Conserving Our Local Waterways

Sustainability efforts are just as important on land as in the water in order to preserve and repair the health of our waterways.

Mike Lewis, chair of the environmental studies department, has been teaching at Salisbury University since 2000. As a non-native to Maryland, he is always learning about the local ecology and trying to impart his own wisdom upon students.

“We want to improve the situation that we’re in,” Lewis said. “We have to figure out, what is the Bay we want to set as our goal? Is it the bay of the 1960s, the 1920s? We can’t have the Bay of the 1800s, it just isn’t possible.”

Coming from a delicate swampy ecosystem in Okeechobee, Florida, Lewis is aware of the importance of conserving ecology of the waterways. Lewis also pointed out how waterways are susceptible to damages not only in the water, but run off from land.

“We have a lot to do if we want to continue improving the health of our waterways,” Lewis said. “It takes education—not necessarily in the classroom, it takes activism to raise awareness, and it takes intervention from governmental groups to enforce and protect the ecosystem.”

Captain Ian Park works for Fish and Wildlife Service as a fish biologist, mainly focusing on sturgeon populations. The sturgeon is a prehistoric endangered species of fish that is often poached for caviar.

“Human impact has created low dissolved oxygen levels, especially in the Delaware River,” Captain Park said. “This has created a barrier preventing migratory species from spawning for several years. It doesn’t just affect sturgeon, but due to their low population we worry about them the most.”

In the past hundred years, female sturgeon populations in the Delaware River alone are estimated to have dropped from 180,000 down to 300. Even worse, Captain Park said, was that industrial pollution can prevent females from spawning, or can negatively affect the growth of juvenile sturgeon.

“Being a part of an agency that can really make a difference is so enlightening,” Mike Steiger said. “Nothing feels better than seeing the population numbers go up, or catching a tagged sturgeon that’s bigger than the year before.”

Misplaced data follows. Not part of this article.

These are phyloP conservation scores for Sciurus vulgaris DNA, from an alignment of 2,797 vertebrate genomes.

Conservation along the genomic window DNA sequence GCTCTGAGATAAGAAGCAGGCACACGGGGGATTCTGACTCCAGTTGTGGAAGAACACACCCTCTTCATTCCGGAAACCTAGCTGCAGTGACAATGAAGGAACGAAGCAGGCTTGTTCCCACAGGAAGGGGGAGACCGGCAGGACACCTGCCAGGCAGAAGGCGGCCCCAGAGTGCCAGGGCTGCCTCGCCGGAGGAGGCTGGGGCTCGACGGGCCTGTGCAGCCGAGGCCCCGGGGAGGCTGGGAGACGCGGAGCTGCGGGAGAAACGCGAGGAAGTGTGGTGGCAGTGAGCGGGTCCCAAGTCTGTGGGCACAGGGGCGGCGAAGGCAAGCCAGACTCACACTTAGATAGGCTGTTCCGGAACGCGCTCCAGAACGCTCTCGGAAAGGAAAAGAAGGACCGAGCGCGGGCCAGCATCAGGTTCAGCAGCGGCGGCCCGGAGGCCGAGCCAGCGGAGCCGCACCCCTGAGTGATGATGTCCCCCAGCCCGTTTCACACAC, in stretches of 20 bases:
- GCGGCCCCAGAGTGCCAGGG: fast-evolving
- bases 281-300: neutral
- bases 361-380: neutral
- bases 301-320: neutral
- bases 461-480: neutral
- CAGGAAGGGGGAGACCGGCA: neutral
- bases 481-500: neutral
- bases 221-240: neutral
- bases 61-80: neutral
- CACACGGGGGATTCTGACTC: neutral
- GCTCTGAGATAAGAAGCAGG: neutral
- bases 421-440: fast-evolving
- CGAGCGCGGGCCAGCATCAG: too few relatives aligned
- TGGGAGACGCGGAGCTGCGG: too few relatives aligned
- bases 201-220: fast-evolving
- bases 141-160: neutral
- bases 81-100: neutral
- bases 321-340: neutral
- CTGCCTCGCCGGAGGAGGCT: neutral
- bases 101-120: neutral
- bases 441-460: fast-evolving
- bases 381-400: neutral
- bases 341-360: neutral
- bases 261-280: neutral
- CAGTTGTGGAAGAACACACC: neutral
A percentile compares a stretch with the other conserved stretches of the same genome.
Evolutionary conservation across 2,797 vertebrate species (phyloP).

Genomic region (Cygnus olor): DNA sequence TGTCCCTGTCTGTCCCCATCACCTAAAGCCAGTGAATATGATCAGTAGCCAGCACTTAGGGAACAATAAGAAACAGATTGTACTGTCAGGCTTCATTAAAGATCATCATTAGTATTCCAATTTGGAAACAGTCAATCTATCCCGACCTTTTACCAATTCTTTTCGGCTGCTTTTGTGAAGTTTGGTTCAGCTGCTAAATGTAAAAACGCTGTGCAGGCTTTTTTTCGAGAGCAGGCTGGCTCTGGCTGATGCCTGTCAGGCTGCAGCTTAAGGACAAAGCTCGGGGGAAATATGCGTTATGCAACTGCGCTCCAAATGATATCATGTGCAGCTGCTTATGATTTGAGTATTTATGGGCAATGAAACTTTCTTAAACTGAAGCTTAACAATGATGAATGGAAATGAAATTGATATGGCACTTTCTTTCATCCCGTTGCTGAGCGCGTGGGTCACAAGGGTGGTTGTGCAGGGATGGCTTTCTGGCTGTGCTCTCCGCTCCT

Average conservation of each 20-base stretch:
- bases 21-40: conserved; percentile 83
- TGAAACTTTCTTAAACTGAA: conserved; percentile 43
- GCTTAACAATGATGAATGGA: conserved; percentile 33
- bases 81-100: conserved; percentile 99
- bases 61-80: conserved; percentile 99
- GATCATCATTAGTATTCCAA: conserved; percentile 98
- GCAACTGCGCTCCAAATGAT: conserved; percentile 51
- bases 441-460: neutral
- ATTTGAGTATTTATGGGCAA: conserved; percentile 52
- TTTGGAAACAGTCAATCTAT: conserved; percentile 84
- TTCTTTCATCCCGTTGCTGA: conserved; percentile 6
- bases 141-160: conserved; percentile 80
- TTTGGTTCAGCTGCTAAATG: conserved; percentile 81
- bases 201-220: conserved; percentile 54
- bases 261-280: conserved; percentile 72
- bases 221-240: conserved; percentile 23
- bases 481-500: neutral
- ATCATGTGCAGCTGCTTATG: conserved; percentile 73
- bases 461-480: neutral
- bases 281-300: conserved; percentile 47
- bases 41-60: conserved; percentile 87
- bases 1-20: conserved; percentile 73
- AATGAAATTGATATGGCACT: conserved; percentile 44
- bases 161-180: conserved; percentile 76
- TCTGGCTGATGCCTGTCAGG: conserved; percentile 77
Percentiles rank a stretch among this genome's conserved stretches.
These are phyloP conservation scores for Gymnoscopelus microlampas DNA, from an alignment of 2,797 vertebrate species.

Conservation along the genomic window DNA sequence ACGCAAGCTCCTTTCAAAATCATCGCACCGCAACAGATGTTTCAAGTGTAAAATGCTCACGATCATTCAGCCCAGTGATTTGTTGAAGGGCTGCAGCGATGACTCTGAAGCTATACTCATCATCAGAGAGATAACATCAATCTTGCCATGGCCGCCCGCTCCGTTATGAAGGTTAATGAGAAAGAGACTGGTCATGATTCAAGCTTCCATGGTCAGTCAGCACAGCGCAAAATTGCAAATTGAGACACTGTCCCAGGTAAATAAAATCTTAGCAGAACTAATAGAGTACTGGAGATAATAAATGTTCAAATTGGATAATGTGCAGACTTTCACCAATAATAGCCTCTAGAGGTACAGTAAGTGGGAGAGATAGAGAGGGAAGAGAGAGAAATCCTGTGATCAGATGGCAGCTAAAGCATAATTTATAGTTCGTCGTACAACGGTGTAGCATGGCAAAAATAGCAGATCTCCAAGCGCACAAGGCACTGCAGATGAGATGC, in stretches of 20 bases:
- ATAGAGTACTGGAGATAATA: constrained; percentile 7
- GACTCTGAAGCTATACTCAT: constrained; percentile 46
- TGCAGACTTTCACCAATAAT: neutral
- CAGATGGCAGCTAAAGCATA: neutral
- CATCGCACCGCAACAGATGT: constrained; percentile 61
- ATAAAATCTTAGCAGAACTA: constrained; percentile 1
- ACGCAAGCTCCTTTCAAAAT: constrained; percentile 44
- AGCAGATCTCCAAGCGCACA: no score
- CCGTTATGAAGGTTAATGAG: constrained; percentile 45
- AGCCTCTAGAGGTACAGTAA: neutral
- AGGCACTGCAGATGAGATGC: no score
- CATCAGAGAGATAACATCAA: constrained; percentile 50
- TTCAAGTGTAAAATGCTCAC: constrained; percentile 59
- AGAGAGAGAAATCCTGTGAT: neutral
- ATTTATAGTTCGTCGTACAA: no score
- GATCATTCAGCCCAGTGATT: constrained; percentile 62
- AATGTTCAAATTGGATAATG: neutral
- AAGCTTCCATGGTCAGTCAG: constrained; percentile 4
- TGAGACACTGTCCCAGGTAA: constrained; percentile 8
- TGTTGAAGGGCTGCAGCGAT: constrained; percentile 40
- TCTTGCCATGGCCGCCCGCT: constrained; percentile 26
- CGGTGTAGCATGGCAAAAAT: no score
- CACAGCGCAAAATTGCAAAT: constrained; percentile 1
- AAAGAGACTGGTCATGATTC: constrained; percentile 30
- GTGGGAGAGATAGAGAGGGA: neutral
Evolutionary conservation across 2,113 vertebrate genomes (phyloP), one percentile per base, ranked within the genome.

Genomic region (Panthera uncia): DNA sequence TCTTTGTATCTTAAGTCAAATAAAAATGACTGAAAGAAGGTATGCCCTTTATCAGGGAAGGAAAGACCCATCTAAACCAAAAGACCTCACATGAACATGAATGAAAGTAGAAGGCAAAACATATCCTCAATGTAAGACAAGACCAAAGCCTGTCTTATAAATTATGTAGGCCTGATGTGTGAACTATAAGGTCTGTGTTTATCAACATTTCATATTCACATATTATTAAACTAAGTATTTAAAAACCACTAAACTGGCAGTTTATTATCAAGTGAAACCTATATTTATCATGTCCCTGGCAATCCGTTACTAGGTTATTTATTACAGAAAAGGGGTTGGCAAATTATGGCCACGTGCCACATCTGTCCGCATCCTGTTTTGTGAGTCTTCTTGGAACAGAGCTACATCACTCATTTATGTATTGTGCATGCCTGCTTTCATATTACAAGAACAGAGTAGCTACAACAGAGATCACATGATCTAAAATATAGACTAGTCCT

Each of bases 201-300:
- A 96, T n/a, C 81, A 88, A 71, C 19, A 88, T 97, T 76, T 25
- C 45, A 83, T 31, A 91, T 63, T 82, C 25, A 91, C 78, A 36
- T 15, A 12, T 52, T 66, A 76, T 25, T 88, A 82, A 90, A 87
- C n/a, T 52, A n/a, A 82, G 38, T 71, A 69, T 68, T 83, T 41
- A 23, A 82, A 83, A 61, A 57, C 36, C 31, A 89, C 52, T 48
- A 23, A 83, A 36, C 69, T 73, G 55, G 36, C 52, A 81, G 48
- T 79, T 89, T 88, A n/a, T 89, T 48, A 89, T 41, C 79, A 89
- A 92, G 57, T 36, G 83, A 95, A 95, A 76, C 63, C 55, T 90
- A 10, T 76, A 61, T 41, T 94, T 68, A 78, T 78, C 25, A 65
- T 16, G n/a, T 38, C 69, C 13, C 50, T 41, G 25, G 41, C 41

Tagging and relocating sturgeon is an important park of the job, especially since drilling into waterbeds includes the use of explosives. Steiger said that the concussive blasts are so powerful that they can kill fish in a huge radius around the drill site.

“We’re always seeing things improve,” Lewis said. “But there are always more things we can do. It’s dangerous to become satisfied with the work one is doing, because that’s when progress starts to cease.”

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Katelyn McStravog handles the spool to make sure too much slack isn’t let out at once. “I’m only a seasonal employee,” McStravog said. “But I’ve learned so much about fish species and the science behind conservation since I started.”

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Mike Steiger sets gill nets in the water to try and catch juvenile sturgeon. “We annually check different parts of the river so we can get a better idea of the overall population,” Steiger said.

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Captain Ian Park tags a juvenile sturgeon with a microchip to track it. A special device is used to locate tagged fish, additionally a notch is put in their tail to signal it has been tagged before. Permit # 19255-01

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Chestertown Farmer’s Market

The Chestertown farmer’s market acts as a central hub that connects residents to local food producers and artisan creators.

The market has met every Saturday of the season in Chestertown’s Fountain Park since 1981. It was founded with the help of Owen McCoy, Kent County native, and now the market manager.

“Nowadays a lot of people don’t really take the time to think about where it is their food is coming from,” McCoy said. “The market’s really helped build a connection between the people and their farmers, and to their credit, the growers have taken a lot of time to educate locals on their sustainability practices.”

Dawson Hunter has been coming to the market since before he bought a home in Chestertown. He said that the food is consistently fresher than anything he gets from the supermarket, and swears that farmer’s market produce tastes better because of it.

“So many people think that farmer’s market are simply a more expensive version of the supermarket,” Hunter said. “But the truth is, most of the people here fairly price their food. I get specialty breads, butters, and all my produce here for much cheaper and way fresher than I could get from any other store. To top it all off, I’ve also forged really important relationships with the people who produce my food.”

Hunter lives between Chestertown and Washington DC, he claims that while the farmer’s markets in DC are larger, there are no where near as many organic farms that participate. He was unaware until talking to growers at the Chestertown market how much it meant to not only grow organic food, but also be nationally recognized as an organic farm.